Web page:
To create a “better together” narrative, we need visual framing that creates a sense of abundance and can help foster cooperation as a priority in our thinking about politics and society. Human beings are meant to work together, and society functions better when we cooperate rather than looking out for ourselves as individuals or as countries.
These are images that seek to show that human rights is about acting in solidarity with our fellow human beings, no matter who they are or where they come from. In this narrative, human rights is the metaphorical glue that binds us together in our shared humanity. We use it to build fair and free communities. This narrative should lay the groundwork for advocacy: we want governments and their policies to embrace cooperation, to accept our interdependence.
Can we build empathy without an “other” to differentiate against? To build support for human rights, we should activate people’s sense of interconnectedness by reminding them of that thing that connects us all - the simple fact that we are all human.
Artwork: David Espinosa for Fine Acts (download)
Use imagery and stories that build up a shared human identity that can overlap with national, religious and other identities. Using these kinds of images we can show that human rights actors are a unifying force that helps people see beyond and respect each other’s differences. It can also be a call to action on global challenges like climate change. After all, we are all on the same team, even if some of us are at more risk than others.
Artwork: Bombay Duck Designs for Fine Acts (download)
Hands are a basic symbol human rights activists use to symbolise commonality and empowerment. Hands are naturally a common feature to human beings, but they are also the part of our body we use most to engage with others in friendship and respect: they can symbolise connection and interconnectedness.
When using hand imagery try to show universally recognisable gestures of greeting, welcome and togetherness (for example, handshakes and high fives) rather than anger, fear and division. With real life images, show people having moments of positive social contact, whether joining hands during a demonstration or shaking hands in friendship.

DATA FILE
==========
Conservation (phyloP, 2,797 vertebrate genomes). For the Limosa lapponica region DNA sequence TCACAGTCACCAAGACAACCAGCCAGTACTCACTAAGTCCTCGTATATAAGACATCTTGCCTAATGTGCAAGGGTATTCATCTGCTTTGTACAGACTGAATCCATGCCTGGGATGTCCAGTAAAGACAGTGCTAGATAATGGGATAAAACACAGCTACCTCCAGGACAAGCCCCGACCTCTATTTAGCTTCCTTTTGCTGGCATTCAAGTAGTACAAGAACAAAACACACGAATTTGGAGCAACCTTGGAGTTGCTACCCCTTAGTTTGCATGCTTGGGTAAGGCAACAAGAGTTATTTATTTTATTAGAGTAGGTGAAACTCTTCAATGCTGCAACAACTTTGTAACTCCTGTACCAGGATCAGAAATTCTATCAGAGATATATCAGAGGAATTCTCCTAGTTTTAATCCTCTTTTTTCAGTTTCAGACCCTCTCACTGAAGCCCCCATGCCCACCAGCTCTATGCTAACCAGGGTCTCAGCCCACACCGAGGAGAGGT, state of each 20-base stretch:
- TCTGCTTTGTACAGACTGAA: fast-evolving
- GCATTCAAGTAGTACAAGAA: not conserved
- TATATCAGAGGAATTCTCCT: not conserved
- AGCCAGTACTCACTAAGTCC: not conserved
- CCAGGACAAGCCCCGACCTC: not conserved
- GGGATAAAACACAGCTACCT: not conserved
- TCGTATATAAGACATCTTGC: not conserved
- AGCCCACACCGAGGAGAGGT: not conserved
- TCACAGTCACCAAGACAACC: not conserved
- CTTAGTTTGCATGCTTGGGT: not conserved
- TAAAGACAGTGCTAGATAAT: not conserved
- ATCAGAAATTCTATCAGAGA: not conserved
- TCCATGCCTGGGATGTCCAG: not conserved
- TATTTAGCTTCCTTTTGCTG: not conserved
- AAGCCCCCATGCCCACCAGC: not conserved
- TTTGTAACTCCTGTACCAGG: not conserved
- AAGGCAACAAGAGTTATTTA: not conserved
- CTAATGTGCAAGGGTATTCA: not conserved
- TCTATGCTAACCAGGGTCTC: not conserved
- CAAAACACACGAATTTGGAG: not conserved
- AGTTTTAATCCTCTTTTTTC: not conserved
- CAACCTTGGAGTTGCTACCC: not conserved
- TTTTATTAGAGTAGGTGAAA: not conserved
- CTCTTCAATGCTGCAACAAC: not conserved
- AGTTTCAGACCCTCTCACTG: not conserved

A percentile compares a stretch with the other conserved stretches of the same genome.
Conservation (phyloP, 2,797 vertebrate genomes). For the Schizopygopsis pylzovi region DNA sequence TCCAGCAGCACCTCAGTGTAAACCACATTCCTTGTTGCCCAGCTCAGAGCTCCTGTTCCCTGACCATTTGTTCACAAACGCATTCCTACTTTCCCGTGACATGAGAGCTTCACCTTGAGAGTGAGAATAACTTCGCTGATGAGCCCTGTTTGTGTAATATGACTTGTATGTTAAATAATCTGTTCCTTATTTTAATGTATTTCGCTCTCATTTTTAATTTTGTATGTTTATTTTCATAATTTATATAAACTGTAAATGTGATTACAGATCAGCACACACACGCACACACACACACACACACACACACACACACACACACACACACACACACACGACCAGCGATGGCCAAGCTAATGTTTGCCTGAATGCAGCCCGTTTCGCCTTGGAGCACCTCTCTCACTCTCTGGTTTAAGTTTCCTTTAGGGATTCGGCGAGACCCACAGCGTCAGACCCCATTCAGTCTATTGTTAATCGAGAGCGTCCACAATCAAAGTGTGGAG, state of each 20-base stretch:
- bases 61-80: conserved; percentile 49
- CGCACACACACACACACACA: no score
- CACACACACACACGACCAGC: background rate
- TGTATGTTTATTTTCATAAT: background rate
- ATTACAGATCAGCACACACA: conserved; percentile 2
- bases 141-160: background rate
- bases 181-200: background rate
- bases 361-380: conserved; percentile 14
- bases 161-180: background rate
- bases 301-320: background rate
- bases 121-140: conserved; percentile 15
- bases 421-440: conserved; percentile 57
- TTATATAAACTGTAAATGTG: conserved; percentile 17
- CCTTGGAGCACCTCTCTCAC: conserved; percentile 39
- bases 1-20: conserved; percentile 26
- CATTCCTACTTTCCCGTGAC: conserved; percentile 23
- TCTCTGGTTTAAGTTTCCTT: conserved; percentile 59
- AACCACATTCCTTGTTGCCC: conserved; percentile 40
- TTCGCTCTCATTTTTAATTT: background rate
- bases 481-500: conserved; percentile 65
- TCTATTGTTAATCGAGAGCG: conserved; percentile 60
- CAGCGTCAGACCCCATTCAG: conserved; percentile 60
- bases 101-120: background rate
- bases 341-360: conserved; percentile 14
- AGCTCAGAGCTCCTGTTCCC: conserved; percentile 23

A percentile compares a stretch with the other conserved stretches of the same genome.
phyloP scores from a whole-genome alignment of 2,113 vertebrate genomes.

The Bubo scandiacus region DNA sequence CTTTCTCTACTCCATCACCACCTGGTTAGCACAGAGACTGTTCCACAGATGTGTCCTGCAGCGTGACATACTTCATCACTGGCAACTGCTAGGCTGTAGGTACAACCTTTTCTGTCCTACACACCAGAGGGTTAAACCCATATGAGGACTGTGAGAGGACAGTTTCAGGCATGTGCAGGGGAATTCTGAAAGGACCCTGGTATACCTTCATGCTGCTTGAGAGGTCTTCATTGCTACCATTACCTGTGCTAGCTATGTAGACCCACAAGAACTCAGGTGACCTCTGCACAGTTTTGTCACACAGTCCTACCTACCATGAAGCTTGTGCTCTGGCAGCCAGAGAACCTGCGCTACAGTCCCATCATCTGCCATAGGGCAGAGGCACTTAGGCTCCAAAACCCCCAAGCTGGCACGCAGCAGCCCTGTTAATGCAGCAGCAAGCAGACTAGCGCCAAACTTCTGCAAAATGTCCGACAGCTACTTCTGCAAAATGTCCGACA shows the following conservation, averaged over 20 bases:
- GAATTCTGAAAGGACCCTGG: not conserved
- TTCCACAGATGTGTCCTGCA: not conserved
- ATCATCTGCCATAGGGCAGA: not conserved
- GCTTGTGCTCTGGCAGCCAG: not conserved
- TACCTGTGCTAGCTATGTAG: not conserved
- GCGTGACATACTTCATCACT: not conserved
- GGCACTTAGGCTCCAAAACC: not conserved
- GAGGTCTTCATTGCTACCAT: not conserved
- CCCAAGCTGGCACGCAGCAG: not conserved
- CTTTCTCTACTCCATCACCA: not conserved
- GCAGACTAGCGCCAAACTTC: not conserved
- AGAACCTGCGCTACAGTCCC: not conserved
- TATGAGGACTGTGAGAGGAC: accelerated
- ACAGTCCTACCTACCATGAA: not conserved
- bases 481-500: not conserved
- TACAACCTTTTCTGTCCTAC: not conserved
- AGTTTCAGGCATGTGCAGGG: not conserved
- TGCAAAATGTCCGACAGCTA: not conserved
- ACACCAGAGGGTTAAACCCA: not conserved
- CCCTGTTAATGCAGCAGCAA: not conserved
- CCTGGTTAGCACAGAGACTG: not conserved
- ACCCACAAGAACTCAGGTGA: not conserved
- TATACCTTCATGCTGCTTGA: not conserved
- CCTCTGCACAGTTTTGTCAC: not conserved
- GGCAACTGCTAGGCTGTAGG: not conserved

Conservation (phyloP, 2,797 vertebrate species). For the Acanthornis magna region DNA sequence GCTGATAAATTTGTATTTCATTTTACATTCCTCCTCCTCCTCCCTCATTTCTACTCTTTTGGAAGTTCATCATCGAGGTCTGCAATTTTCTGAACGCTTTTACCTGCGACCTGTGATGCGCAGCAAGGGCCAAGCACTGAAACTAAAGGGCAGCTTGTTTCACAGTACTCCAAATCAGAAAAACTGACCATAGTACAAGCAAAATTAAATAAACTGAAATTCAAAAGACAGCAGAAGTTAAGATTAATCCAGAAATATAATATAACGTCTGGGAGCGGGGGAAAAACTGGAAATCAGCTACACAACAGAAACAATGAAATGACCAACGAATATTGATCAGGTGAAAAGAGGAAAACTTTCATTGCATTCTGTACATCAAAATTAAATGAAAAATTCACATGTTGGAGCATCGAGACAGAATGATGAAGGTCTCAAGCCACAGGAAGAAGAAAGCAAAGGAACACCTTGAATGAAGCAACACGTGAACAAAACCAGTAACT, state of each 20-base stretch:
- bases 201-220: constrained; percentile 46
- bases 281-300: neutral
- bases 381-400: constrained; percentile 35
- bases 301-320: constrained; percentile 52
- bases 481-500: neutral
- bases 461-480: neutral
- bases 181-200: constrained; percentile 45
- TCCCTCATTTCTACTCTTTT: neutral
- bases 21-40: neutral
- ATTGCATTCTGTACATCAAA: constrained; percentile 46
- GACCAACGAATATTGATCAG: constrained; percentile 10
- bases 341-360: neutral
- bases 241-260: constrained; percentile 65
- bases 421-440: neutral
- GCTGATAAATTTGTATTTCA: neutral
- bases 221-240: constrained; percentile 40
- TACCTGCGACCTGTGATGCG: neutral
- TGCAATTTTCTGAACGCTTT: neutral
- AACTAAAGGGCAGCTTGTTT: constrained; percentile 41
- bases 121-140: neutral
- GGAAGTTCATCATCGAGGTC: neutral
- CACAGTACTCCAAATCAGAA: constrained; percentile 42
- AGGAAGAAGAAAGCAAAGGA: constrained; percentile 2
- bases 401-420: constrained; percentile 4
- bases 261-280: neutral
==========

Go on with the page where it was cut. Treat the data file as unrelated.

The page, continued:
Images of hands and smiling faces might feel cliched or naive. But remember, repetition and familiarity are important tools for making a message stick. Try testing how different gestures work on different audiences to identify the most powerful symbol.
A symbol of the action we want to see, and a metaphor for the policies we want implemented.
In society, there are times when we need help. Rather than keeping people in need at bay, at arm's length, we want policies that embrace and support them. This is the behaviour we want to see - the problem with migration today is not the people who move, but the people who (fail to) welcome them.
Hugs also remind people what we are working towards, and that success is possible. Hugs are the thing we work for, the moment people go free, are reunited or achieve justice. Hugs symbolise not only the outcome, but the process of human rights: people sticking together when times are tough, whether physically or metaphorically, by campaigning for each other’s rights.
What better way to remind people of shared humanity than reminding them of the thing we all share: our planet.
The Overview Effect theory suggests that seeing images of planet earth triggers empathy by reminding people that we all share this planet: that our fates are intertwined. If this is true, the symbol of the planet can drive support not just for environmentalism but other causes that depend on responsibility to care for our fellow humans. This suggests that the human rights movement should embrace earth in symbols and logos.
Meanwhile, this imagery shows how shared humanity may also be a powerful frame for driving action on climate change, since only by setting aside the competition between different nation’s short-term interests can we act in the long-term interests of the larger human race.
When human rights activists imagine the world they want to see, they often draw or describe a community using scenes of streets and parks where people are at play, often surrounded by nature. What does it look like when we achieve human rights policies and laws are put in place? (not just for people most affected, but for everyone). These images allow audiences to see themselves in the future we want to build - not only as participants but as active creators and contributors to that future.
While much human rights research exposes societies’ failure to take care of everyone, our photography also needs to capture those moments of community to show what our work aims to achieve, so that even people not directly affected by violations can see that society as a whole will be better off if human rights policies are implemented.